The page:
To achieve that result – fulfilling the old axiom, “no taxation without representation” – will probably require amending the state Constitution and that will take some time and effort. Yet this idea is not unique to UC; it applies as well to the CSU system in California and to other public universities across the country. [An article on this topic was published in the May 22, 2009, issue of the Chronicle of Higher Education.]

II. Immediate Budget Priorities

     Short of that large goal, there are a number of more limited and specific claims that Students can and should make upon the budget priorities of the UC administration, in light of the massive revenues which they bring to the institution.

     At the July meeting of the regents, there was a parade of the Chancellors of the ten campuses, who recited a dreary list of the painful measures that they had to institute because of the severe cutback in state funding.  One item I noticed being mentioned by several Chancellors was that they had to cut back on the number of Teaching Assistants (Graduate Student Instructors)  and also the cancellation of a number of courses that students would need in order to graduate in time.   That response to a budget crisis would be reasonable in the old circumstances where the state funding paid for all of that educational program expense. But how does it fit in this new environment, where the students themselves are paying for much of the overall program?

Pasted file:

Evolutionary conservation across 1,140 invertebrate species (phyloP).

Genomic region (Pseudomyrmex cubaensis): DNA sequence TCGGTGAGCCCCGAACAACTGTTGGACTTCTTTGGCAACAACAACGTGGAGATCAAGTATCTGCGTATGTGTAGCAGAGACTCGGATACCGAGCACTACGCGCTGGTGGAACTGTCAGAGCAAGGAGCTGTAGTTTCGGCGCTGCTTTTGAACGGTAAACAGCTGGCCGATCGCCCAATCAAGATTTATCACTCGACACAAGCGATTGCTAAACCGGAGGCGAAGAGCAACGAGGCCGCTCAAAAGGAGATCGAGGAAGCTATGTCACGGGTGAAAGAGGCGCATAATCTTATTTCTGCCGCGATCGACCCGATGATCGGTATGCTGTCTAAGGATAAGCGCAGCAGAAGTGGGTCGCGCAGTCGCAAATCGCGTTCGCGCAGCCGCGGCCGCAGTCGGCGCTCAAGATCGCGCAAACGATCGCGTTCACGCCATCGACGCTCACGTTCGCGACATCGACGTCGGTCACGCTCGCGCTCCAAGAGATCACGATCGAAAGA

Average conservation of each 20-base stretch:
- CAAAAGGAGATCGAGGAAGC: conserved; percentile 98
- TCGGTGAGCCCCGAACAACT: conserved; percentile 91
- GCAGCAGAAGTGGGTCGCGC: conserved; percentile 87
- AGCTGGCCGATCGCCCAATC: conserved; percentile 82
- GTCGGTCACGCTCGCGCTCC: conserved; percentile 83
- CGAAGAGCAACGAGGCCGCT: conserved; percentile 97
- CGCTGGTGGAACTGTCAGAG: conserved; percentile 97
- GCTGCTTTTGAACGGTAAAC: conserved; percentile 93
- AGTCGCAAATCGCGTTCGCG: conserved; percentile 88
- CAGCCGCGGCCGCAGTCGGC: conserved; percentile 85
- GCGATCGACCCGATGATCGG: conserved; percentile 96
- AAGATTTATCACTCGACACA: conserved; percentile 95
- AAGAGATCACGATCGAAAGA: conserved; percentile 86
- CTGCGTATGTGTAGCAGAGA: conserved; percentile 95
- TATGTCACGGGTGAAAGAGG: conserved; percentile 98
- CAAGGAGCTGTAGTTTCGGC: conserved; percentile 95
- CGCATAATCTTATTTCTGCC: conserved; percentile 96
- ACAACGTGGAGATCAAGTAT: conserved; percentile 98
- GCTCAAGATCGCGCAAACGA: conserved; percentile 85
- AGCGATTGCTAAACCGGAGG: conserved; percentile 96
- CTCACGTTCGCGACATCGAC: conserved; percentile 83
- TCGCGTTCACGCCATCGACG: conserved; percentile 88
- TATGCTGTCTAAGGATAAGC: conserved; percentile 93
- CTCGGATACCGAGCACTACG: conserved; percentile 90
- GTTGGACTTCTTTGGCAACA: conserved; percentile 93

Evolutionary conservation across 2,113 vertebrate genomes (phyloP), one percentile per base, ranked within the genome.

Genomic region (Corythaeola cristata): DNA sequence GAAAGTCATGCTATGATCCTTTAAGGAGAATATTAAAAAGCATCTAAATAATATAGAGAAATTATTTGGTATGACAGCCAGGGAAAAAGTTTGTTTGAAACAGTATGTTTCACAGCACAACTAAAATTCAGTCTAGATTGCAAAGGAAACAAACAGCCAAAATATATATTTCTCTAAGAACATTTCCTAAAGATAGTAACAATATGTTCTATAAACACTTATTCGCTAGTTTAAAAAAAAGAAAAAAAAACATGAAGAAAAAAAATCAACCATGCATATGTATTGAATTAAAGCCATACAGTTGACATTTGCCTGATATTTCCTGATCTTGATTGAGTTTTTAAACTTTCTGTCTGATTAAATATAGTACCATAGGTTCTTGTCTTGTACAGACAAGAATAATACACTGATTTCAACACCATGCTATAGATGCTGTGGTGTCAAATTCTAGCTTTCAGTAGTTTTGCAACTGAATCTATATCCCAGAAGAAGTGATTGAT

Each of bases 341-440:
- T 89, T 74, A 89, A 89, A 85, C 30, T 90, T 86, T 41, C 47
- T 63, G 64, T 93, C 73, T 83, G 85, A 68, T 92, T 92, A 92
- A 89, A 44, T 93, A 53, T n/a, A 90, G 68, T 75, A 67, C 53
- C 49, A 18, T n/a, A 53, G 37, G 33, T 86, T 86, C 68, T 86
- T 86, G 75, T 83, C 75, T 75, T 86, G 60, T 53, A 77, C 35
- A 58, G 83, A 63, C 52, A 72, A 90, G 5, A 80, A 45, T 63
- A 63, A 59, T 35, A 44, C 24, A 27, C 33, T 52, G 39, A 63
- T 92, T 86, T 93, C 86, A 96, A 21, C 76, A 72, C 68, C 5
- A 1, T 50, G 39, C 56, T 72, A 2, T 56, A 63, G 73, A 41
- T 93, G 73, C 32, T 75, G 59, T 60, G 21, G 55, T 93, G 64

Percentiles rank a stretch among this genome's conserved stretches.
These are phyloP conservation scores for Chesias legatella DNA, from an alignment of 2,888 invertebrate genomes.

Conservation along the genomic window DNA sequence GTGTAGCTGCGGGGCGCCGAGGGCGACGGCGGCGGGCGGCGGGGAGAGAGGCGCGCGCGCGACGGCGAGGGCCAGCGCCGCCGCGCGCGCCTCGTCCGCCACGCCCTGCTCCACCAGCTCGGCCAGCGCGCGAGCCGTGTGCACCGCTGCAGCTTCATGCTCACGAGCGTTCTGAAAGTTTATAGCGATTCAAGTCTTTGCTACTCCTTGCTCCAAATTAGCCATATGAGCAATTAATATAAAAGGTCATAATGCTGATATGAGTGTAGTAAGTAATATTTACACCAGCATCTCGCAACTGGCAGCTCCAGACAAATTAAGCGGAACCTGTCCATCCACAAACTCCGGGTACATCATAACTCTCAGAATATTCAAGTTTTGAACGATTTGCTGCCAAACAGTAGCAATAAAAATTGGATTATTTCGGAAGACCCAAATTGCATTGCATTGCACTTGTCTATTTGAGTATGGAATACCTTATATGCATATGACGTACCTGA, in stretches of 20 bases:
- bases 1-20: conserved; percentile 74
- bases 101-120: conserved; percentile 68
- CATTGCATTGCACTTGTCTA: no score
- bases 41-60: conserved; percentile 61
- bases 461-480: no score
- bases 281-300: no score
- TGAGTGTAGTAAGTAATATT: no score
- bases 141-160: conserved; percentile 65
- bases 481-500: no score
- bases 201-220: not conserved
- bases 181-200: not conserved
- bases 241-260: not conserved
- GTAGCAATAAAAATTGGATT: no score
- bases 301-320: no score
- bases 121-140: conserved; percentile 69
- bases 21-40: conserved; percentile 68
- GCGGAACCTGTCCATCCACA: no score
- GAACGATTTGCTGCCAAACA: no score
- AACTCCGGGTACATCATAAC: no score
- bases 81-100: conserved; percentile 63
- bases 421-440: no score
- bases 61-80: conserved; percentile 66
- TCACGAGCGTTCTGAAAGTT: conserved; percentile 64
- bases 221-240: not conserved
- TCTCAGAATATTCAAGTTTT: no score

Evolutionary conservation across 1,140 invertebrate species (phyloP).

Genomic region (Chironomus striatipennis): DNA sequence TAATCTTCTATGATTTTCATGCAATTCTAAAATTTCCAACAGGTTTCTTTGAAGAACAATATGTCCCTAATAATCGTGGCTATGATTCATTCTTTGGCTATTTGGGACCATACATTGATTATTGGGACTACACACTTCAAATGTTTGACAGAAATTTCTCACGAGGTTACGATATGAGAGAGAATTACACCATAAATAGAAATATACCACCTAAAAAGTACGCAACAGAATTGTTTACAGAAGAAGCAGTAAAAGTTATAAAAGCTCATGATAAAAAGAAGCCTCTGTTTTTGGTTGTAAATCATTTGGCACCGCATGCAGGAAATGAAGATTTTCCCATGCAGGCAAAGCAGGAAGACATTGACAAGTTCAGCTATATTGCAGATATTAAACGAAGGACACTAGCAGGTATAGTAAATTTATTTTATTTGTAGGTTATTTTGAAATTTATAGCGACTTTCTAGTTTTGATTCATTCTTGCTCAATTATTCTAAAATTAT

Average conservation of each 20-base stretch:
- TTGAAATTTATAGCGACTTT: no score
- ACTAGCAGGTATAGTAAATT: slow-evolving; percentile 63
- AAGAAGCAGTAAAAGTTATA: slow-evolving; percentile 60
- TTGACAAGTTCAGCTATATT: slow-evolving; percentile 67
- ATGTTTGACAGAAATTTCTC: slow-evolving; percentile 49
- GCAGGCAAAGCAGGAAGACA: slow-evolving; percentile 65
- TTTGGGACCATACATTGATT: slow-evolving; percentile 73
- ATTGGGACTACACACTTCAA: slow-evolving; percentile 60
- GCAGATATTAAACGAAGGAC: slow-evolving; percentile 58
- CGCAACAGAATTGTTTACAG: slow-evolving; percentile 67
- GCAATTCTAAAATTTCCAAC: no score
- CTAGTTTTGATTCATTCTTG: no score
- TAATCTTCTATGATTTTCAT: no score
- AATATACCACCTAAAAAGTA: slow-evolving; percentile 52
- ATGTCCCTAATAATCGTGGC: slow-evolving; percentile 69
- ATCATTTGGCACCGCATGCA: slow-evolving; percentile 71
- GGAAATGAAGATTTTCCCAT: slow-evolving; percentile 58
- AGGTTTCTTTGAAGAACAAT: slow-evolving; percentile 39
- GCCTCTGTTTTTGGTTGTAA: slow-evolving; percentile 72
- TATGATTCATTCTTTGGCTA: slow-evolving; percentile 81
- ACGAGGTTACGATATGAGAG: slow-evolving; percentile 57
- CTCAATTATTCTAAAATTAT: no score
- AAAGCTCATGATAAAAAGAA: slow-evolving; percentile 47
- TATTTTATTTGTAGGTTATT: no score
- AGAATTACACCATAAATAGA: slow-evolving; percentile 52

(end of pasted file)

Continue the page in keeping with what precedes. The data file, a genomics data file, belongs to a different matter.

Let’s go back to the numbers. Table 1 shows that the largest student fee revenue is from the Educational Fee, about $1.5 billion in income to the University. This is mostly fees paid by undergraduate students. And the stated purpose of this fee is to support the educational program, which the state has not been fully funding.  So, what are the priorities at work here? How do the chief administrators at the University decide which programs should be cut and which should be protected from cuts?